I WAS brought up on the outskirts of Derby, a big and prosperous industrial town (now a city) and lived on the A52, the country road that led to the small market town of Ashbourne which, in turn, led to the Peak District.
It was two miles to the crowded centre of Derby, eleven miles to Ashbourne, known as "the Gateway to the Peak" and, as soon I was old enough to make the choice, I travelled those hilly eleven miles by rickety bus, then by bike, and later on by thumbing a lift. When I got my first car, my first drive was … to Ashbourne.
I started these journeys at the age of seven or eight (kids were allowed to go on adventures unaccompanied by adults in those days) and although I didn't realise it then, I had already found my first and lasting love: the small, friendly, welcoming country town.
Half a century later, having worked in Nottingham, York, London (three times), Dublin, Belfast, America and - very briefly and illegally - Russia, my wife and I decided it was time to quit national newspaper journalism and build a new life in the country. The problem was: where?
For years, I had been fishing the streams and rivers of the Yorkshire Dales and Cumbria. But just where should we settle, because the choice was huge: Kirkby Lonsdale, where I fished the Lune; Settle, which I had visited regularly when my good mate Mike Harding lived in Selside; Sedbergh, where rugby union is king; or Hawes, on the lovely banks of the Ure, where the irascible Jeremy Paxton found peace casting a fly?
In the end, after a brief and unhappy sojourn in a village where we were treated as unwelcome offcumdens, we settled for Skipton. Its casting vote, as many other parents have decided, were the schools. Our teenage daughter got into the sixth form at the High School and, almost twenty years later, here we still are.
We could, however, have chosen any market town anywhere: we had scouted out similar communities in Devon and Cornwall and even looked abroad on the Med, all the way from Gibraltar to Cyprus with most of the bits in between. It took me some time to realise why Skipton had won (or lost, depending on your point of view).
Then, of course, it dawned: it was a twin of my first love, Ashbourne, with a national park just up the road and a bustling, active market; a town you can walk around and chat to half a dozen people on the way to the post office (which can, I admit, had hours to your day); and pop into a pub for a pint without breathalyser worries.
These attributes are shared by many market towns. Why the schools are better than big city establishments I don't really know, except that the teachers probably know the parents and vice versa. There is also a sense of community, which I never witnessed in any big city in all those wandering years.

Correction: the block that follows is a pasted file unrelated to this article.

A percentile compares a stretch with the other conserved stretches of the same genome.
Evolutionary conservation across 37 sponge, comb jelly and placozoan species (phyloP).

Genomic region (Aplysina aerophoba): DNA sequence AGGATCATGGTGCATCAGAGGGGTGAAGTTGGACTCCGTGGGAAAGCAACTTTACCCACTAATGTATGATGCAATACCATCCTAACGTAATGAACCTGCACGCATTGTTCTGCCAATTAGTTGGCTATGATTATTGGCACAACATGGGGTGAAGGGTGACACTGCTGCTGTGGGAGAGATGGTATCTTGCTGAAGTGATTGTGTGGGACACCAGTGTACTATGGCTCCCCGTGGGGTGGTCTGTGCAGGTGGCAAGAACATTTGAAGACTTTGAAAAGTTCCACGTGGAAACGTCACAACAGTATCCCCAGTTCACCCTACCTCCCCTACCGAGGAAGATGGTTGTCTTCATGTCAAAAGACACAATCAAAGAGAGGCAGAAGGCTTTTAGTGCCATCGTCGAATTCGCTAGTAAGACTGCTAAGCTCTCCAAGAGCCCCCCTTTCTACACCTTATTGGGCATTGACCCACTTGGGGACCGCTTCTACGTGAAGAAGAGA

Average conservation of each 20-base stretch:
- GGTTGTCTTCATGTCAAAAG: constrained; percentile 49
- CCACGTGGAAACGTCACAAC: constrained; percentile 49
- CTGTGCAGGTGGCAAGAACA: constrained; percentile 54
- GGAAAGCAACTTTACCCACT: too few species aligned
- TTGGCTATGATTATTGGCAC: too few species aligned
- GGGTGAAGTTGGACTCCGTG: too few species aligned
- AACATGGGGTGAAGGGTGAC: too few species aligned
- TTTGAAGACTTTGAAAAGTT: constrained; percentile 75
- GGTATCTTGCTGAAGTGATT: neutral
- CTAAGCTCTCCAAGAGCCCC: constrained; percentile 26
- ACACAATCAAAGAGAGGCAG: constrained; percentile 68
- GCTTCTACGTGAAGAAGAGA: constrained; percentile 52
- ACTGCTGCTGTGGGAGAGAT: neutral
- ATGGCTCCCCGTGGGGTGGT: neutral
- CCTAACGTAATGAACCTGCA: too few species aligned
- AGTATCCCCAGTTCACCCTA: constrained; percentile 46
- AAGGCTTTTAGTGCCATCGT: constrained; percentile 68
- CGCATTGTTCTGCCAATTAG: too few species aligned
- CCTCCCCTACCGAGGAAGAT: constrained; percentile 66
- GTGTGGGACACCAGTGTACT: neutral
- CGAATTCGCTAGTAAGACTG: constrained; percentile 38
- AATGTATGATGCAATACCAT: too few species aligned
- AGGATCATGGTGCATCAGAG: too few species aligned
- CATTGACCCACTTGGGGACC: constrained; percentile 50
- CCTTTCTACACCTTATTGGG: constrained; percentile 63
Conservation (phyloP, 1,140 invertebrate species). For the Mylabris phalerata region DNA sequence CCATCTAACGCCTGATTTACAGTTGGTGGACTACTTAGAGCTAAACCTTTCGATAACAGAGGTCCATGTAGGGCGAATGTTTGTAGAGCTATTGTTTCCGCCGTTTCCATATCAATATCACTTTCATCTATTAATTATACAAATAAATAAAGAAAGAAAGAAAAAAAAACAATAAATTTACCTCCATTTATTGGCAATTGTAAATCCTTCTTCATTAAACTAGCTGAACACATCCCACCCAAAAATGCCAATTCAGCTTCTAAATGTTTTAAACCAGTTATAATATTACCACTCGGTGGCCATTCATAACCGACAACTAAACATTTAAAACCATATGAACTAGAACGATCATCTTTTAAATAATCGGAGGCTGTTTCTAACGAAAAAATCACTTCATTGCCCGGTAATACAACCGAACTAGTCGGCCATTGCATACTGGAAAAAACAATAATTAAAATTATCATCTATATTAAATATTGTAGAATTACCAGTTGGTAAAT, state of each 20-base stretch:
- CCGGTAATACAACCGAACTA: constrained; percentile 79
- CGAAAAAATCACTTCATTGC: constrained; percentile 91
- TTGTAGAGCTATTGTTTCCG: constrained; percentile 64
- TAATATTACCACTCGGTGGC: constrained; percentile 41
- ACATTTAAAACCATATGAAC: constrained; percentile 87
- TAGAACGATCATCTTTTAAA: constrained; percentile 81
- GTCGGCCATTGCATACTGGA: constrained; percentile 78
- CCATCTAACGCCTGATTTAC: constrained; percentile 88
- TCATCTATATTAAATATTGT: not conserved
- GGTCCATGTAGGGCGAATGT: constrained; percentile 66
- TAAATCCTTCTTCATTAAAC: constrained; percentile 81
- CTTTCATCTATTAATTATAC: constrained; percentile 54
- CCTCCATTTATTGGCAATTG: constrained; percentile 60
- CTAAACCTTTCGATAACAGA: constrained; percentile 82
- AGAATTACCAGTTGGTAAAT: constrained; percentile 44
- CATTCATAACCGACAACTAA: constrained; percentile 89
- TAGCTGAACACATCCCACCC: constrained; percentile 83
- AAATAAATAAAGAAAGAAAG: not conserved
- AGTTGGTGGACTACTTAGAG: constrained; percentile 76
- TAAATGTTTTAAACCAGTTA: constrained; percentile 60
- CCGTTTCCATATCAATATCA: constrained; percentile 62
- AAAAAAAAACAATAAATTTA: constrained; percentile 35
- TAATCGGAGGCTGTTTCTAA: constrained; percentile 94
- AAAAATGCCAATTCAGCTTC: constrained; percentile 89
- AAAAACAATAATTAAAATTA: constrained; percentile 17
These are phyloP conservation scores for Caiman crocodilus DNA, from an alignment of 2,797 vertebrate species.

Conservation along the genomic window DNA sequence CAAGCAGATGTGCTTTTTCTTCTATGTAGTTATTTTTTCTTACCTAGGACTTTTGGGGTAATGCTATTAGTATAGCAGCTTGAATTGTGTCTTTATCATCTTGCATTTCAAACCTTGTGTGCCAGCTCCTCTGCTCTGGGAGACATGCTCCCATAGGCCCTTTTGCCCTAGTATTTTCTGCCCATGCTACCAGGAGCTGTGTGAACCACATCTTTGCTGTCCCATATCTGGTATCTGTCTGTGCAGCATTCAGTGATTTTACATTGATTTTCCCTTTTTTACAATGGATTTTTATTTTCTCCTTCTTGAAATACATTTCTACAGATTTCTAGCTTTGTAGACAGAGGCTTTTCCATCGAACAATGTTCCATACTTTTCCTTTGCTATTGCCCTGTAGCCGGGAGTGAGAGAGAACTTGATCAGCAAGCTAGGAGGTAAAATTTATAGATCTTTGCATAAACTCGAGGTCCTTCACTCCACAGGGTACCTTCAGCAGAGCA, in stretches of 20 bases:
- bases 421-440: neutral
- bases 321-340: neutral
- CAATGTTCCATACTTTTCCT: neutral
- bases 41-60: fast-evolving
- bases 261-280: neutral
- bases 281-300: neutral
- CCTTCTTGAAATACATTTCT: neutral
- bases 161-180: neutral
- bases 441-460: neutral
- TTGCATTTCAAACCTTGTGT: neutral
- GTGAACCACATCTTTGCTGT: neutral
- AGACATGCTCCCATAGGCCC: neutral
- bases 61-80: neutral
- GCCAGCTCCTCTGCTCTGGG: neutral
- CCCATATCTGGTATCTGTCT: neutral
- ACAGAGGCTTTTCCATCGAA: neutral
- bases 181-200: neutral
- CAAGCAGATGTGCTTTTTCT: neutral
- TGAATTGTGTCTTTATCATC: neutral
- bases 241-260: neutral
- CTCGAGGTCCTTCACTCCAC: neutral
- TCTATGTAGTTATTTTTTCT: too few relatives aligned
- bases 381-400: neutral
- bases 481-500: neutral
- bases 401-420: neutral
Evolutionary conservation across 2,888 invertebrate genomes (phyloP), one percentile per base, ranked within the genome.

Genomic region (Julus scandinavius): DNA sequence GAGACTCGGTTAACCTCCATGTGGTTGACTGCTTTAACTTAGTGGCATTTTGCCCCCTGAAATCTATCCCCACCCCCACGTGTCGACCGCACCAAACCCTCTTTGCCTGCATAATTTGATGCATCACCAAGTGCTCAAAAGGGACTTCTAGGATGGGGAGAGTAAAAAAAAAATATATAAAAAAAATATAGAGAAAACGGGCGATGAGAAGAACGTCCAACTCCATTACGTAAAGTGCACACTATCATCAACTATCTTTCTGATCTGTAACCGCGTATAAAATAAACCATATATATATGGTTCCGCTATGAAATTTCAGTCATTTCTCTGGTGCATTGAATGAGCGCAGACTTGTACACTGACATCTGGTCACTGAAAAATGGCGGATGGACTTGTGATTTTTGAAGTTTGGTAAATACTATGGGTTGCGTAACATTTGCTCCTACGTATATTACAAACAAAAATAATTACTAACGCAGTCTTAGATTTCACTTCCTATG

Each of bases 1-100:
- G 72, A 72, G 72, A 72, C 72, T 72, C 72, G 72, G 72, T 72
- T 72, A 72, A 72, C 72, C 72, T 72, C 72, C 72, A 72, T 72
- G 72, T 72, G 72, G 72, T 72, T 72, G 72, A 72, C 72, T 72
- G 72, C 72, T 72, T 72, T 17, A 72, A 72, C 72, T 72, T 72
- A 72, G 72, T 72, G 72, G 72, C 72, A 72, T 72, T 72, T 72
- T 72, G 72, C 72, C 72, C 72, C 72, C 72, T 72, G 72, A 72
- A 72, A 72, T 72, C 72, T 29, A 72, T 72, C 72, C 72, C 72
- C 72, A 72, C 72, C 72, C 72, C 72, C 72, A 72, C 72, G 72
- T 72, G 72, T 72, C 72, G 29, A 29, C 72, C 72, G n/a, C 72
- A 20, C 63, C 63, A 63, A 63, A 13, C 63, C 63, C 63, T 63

There is also the history, of course. My first tour of Skipton included the castle and the stories of the remarkable Clifton family. Market town people tend to know about their past, whereas in the larger towns and cities anything old tends to be sneered at. And, thankfully, most market towns escaped the vandalism of the cities, where councillors, architects and planners laid waste to thousands of historic buildings.
All this - and much more - can be entered into the plus side of the ledger for market town life. But there is plenty of red ink on the minus pages, ranging from drunken louts on the streets - often visitors deliberately looking for trouble - litter, traffic and what the Council to Protect Rural England call the "cloning of the English High Street" - the invasion of nationwide retails chains driving small, locally owned shops out of business.
This last worry is a major concern. After all, many people like my wife and I have chosen to move to market towns, and take an active part in their social and business life, because of their very uniqueness. Lose that and we might as well move back to the suburbs.
Fortunately, the answer to this is in our own hands: we should support local business and ignore the nationwide tat. We should also buy locally produced foods to help our hard-pressed farmers and even drink locally-brewed ale now that small local breweries are springing up all over the region.
If we don't, we will soon become miniature replicas of the big cities, with all the horrors that entails. The future of the country town, to me the absolute pinnacle of modern living, is in our own hands. Time, dear reader, to put your money where your market town is.
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